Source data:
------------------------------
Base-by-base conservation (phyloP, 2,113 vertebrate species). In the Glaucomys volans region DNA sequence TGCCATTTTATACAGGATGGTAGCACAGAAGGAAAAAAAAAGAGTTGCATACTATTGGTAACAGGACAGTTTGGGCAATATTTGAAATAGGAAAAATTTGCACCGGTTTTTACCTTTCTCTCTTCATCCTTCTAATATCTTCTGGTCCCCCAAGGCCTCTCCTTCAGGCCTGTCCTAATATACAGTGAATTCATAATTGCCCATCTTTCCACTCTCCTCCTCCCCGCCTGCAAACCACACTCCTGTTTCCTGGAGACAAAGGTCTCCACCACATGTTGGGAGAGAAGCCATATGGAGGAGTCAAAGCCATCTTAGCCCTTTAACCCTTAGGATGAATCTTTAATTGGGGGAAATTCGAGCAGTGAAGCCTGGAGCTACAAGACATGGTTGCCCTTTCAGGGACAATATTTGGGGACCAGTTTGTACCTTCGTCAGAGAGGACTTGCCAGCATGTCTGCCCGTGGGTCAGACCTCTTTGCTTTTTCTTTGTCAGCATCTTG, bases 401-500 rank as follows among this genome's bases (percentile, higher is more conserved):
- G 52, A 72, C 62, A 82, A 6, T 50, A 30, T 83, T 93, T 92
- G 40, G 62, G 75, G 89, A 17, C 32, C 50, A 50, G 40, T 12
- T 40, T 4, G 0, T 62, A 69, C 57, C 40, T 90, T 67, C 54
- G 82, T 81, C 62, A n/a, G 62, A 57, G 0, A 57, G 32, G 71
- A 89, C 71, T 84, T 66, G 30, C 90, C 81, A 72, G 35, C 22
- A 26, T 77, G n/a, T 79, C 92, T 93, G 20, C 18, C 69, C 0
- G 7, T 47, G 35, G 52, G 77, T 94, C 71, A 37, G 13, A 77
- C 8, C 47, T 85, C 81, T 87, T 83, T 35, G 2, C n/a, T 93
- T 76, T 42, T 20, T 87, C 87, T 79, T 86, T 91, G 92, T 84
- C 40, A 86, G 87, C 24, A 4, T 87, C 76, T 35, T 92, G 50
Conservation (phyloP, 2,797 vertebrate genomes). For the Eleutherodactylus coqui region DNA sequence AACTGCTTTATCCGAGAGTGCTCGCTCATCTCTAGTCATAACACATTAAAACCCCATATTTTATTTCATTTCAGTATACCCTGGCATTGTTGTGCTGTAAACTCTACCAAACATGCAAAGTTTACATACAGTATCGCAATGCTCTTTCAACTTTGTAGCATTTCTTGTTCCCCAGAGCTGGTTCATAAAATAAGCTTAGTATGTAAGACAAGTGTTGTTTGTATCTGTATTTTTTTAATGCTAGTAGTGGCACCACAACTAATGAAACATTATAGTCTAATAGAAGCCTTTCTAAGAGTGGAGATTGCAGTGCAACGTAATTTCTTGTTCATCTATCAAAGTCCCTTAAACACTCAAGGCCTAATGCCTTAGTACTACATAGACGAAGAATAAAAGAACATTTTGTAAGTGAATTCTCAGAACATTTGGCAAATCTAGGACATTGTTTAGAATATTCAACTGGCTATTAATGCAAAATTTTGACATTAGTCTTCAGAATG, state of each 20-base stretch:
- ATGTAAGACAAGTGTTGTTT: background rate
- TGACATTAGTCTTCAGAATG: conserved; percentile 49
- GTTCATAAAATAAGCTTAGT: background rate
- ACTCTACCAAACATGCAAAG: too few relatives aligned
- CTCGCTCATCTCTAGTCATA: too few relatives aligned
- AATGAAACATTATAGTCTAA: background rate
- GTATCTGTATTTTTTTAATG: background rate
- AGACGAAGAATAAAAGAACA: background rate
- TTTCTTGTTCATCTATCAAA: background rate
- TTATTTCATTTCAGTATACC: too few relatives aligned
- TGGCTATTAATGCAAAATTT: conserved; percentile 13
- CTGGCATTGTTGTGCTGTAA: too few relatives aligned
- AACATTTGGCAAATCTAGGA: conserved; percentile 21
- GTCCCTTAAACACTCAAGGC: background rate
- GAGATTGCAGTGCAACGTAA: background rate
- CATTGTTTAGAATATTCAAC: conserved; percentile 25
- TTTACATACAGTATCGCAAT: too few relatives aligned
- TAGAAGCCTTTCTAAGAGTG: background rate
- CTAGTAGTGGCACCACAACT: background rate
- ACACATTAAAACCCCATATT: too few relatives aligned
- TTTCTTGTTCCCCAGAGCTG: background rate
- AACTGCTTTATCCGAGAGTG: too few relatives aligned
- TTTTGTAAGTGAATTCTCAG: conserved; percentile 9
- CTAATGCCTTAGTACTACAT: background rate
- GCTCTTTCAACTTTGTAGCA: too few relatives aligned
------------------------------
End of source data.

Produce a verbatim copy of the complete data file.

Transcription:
Base-by-base conservation (phyloP, 2,113 vertebrate species). In the Glaucomys volans region DNA sequence TGCCATTTTATACAGGATGGTAGCACAGAAGGAAAAAAAAAGAGTTGCATACTATTGGTAACAGGACAGTTTGGGCAATATTTGAAATAGGAAAAATTTGCACCGGTTTTTACCTTTCTCTCTTCATCCTTCTAATATCTTCTGGTCCCCCAAGGCCTCTCCTTCAGGCCTGTCCTAATATACAGTGAATTCATAATTGCCCATCTTTCCACTCTCCTCCTCCCCGCCTGCAAACCACACTCCTGTTTCCTGGAGACAAAGGTCTCCACCACATGTTGGGAGAGAAGCCATATGGAGGAGTCAAAGCCATCTTAGCCCTTTAACCCTTAGGATGAATCTTTAATTGGGGGAAATTCGAGCAGTGAAGCCTGGAGCTACAAGACATGGTTGCCCTTTCAGGGACAATATTTGGGGACCAGTTTGTACCTTCGTCAGAGAGGACTTGCCAGCATGTCTGCCCGTGGGTCAGACCTCTTTGCTTTTTCTTTGTCAGCATCTTG, bases 401-500 rank as follows among this genome's bases (percentile, higher is more conserved):
- G 52, A 72, C 62, A 82, A 6, T 50, A 30, T 83, T 93, T 92
- G 40, G 62, G 75, G 89, A 17, C 32, C 50, A 50, G 40, T 12
- T 40, T 4, G 0, T 62, A 69, C 57, C 40, T 90, T 67, C 54
- G 82, T 81, C 62, A n/a, G 62, A 57, G 0, A 57, G 32, G 71
- A 89, C 71, T 84, T 66, G 30, C 90, C 81, A 72, G 35, C 22
- A 26, T 77, G n/a, T 79, C 92, T 93, G 20, C 18, C 69, C 0
- G 7, T 47, G 35, G 52, G 77, T 94, C 71, A 37, G 13, A 77
- C 8, C 47, T 85, C 81, T 87, T 83, T 35, G 2, C n/a, T 93
- T 76, T 42, T 20, T 87, C 87, T 79, T 86, T 91, G 92, T 84
- C 40, A 86, G 87, C 24, A 4, T 87, C 76, T 35, T 92, G 50
Conservation (phyloP, 2,797 vertebrate genomes). For the Eleutherodactylus coqui region DNA sequence AACTGCTTTATCCGAGAGTGCTCGCTCATCTCTAGTCATAACACATTAAAACCCCATATTTTATTTCATTTCAGTATACCCTGGCATTGTTGTGCTGTAAACTCTACCAAACATGCAAAGTTTACATACAGTATCGCAATGCTCTTTCAACTTTGTAGCATTTCTTGTTCCCCAGAGCTGGTTCATAAAATAAGCTTAGTATGTAAGACAAGTGTTGTTTGTATCTGTATTTTTTTAATGCTAGTAGTGGCACCACAACTAATGAAACATTATAGTCTAATAGAAGCCTTTCTAAGAGTGGAGATTGCAGTGCAACGTAATTTCTTGTTCATCTATCAAAGTCCCTTAAACACTCAAGGCCTAATGCCTTAGTACTACATAGACGAAGAATAAAAGAACATTTTGTAAGTGAATTCTCAGAACATTTGGCAAATCTAGGACATTGTTTAGAATATTCAACTGGCTATTAATGCAAAATTTTGACATTAGTCTTCAGAATG, state of each 20-base stretch:
- ATGTAAGACAAGTGTTGTTT: background rate
- TGACATTAGTCTTCAGAATG: conserved; percentile 49
- GTTCATAAAATAAGCTTAGT: background rate
- ACTCTACCAAACATGCAAAG: too few relatives aligned
- CTCGCTCATCTCTAGTCATA: too few relatives aligned
- AATGAAACATTATAGTCTAA: background rate
- GTATCTGTATTTTTTTAATG: background rate
- AGACGAAGAATAAAAGAACA: background rate
- TTTCTTGTTCATCTATCAAA: background rate
- TTATTTCATTTCAGTATACC: too few relatives aligned
- TGGCTATTAATGCAAAATTT: conserved; percentile 13
- CTGGCATTGTTGTGCTGTAA: too few relatives aligned
- AACATTTGGCAAATCTAGGA: conserved; percentile 21
- GTCCCTTAAACACTCAAGGC: background rate
- GAGATTGCAGTGCAACGTAA: background rate
- CATTGTTTAGAATATTCAAC: conserved; percentile 25
- TTTACATACAGTATCGCAAT: too few relatives aligned
- TAGAAGCCTTTCTAAGAGTG: background rate
- CTAGTAGTGGCACCACAACT: background rate
- ACACATTAAAACCCCATATT: too few relatives aligned
- TTTCTTGTTCCCCAGAGCTG: background rate
- AACTGCTTTATCCGAGAGTG: too few relatives aligned
- TTTTGTAAGTGAATTCTCAG: conserved; percentile 9
- CTAATGCCTTAGTACTACAT: background rate
- GCTCTTTCAACTTTGTAGCA: too few relatives aligned